Friday, September 5, 2014

School Visits and Lessons For the Classroom

Patient for Pumpkins is the perfect fall picture book to share and learn with. I'd love to visit classrooms to share my book, make art, write stories or whatever you might have in mind. One of the best ways to experience the book, is to take a field trip to the farmer's market!

Lesson Ideas related to the following standards can be done before or after a field trip to the farmer's market, or you can bring farm produce to your classroom!

Kindergarten CC Language Arts

RL.K. 1 - With prompting and support, ask and answer questions about key details in a text.

RL.K. 3 - With prompting and support, identify characters, settings, and major events in a story.

RI.K. 10 - Actively engage in group reading activities with purpose and understanding.

Activity: Read a “Patient for Pumpkins” prior to a visit to the farmer’s market and have students retell events, answer questions, and identify major events in the story. This can be done verbally or students could draw a picture or create a storyboard.

Kindergarten CC Math

(2) Students describe their physical world using geometric ideas (e.g., shape, orientation, spatial relations) and vocabulary. They identify, name, and describe basic two-dimensional shapes, such as squares, triangles, circles, rectangles, and hexagons, presented in a variety of ways (e.g., with different sizes and orientations), as well as three-dimensional shapes such as cubes, cones, cylinders, and spheres. They use basic shapes and spatial reasoning to model objects in their environment and to construct more complex shapes.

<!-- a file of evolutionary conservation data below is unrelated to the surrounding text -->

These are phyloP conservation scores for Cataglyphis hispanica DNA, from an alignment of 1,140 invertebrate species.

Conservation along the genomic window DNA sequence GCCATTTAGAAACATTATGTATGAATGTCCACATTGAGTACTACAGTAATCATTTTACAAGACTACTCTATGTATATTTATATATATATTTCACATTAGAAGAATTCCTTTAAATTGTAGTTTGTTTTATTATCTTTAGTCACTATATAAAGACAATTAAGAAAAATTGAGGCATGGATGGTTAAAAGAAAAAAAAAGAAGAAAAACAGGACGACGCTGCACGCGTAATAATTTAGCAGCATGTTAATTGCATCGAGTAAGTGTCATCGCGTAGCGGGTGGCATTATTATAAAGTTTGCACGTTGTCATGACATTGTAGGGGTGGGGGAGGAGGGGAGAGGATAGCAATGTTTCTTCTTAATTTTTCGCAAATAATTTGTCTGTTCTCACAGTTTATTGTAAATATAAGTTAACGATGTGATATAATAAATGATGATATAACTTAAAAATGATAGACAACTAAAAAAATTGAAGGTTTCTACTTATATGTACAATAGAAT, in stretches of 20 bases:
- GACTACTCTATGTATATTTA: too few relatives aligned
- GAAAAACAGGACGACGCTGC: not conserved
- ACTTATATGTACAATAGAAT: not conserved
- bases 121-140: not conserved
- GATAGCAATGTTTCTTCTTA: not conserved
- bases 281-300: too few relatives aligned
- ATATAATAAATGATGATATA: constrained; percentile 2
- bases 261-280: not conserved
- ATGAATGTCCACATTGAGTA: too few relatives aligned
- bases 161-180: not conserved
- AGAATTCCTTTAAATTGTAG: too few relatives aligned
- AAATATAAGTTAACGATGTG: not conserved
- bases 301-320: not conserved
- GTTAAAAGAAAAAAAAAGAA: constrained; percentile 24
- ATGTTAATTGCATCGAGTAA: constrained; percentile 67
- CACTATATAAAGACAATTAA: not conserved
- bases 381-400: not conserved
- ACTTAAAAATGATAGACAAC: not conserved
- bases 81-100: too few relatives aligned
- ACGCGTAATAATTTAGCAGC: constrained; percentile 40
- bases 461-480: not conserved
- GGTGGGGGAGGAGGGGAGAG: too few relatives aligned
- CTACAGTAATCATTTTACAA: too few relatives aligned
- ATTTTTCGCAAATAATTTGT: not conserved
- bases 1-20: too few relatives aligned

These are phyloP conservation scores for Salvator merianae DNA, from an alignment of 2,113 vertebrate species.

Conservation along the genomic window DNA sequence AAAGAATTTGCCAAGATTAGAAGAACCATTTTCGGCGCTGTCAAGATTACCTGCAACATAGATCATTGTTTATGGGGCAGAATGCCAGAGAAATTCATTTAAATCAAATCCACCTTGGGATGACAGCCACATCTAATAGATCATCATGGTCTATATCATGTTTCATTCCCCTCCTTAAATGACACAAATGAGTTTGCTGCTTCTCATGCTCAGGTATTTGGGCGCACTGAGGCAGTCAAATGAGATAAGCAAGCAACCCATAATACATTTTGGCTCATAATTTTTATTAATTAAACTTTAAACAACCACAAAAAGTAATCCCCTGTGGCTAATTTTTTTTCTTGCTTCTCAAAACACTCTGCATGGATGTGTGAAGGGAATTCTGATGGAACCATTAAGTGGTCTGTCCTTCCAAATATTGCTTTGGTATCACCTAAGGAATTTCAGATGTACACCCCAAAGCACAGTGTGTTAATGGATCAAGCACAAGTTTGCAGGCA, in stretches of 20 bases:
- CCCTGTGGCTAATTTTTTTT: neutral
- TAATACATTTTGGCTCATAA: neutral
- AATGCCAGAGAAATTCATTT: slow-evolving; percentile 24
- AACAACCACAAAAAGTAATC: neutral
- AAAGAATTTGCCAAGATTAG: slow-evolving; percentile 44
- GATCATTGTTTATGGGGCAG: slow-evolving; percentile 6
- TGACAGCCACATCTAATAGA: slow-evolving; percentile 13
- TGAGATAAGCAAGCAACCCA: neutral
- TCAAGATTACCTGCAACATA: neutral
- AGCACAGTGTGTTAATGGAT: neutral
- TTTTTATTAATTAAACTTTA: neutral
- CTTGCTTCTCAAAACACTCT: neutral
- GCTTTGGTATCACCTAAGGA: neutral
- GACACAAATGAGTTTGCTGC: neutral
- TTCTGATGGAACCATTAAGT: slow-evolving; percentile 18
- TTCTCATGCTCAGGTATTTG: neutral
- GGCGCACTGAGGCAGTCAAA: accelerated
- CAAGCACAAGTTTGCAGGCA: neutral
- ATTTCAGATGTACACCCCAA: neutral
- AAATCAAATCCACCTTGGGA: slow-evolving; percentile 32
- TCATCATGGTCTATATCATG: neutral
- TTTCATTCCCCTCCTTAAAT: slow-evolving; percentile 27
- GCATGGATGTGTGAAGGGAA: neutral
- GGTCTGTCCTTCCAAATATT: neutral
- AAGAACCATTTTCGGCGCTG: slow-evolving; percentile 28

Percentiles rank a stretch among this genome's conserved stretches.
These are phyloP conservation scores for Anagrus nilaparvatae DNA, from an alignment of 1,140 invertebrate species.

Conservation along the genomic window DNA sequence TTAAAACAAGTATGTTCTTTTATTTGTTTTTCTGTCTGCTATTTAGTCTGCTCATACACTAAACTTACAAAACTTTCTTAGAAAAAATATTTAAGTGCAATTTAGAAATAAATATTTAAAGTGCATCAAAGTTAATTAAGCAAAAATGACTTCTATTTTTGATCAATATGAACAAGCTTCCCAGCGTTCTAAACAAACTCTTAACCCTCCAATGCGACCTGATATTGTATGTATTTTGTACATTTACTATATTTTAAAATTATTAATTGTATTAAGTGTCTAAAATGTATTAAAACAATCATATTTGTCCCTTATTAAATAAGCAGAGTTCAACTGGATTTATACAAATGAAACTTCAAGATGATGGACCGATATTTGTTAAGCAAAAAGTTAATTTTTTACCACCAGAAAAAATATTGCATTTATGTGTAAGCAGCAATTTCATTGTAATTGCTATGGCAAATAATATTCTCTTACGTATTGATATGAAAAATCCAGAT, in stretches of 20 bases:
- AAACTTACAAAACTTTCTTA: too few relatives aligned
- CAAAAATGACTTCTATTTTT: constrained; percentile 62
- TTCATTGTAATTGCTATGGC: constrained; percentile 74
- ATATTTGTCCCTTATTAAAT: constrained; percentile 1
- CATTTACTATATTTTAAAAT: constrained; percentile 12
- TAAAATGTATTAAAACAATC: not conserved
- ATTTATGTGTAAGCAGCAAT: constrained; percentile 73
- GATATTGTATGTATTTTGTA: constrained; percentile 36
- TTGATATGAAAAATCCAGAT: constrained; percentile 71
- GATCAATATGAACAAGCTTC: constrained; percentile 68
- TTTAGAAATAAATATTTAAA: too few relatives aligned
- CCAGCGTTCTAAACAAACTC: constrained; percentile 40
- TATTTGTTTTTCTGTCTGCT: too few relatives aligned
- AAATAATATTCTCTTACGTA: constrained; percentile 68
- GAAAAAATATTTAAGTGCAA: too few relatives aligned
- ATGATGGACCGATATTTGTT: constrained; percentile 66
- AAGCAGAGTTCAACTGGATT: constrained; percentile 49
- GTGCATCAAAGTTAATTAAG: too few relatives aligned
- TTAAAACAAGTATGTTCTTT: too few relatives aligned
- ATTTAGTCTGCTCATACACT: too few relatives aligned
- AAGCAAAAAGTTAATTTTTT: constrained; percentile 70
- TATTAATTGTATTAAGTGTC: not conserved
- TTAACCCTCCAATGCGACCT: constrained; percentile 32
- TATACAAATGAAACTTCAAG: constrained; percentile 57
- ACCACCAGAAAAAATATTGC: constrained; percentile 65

Kindergarten Science
Investigation and Experimentation 
  1. Scientific progress is made by asking meaningful questions and conducting careful investigations. As a basis for understanding this concept and addressing the content in the other three strands, students should develop their own questions and perform investigations. Students will: 
    1. Observe common objects by using the five senses. 
    2. Describe the properties of common objects. 
    3. Describe the relative position of objects by using one reference (e.g., above or below). 
    4. Compare and sort common objects by one physical attribute (e.g., color, shape, texture, size, weight). 
    5. Communicate observations orally and through drawings.

Notes: At the farmer’s market, students will have the opportunity to observe fruits and vegetables of many different sizes, shapes, textures, and colors. Students will be able to see, smell and touch a variety of produce. Use the list of produce in the back of the book to help students look for a variety of produce.

Activity: Paint or draw a fruit and vegetable still life composition. Have students describe the shapes, colors and textures of the produce, and its position in relation to other objects. See attached lesson plan.

First Grade CC Language Arts 
RL.1. 3 - Describe characters, settings, and major events in a story, using key details.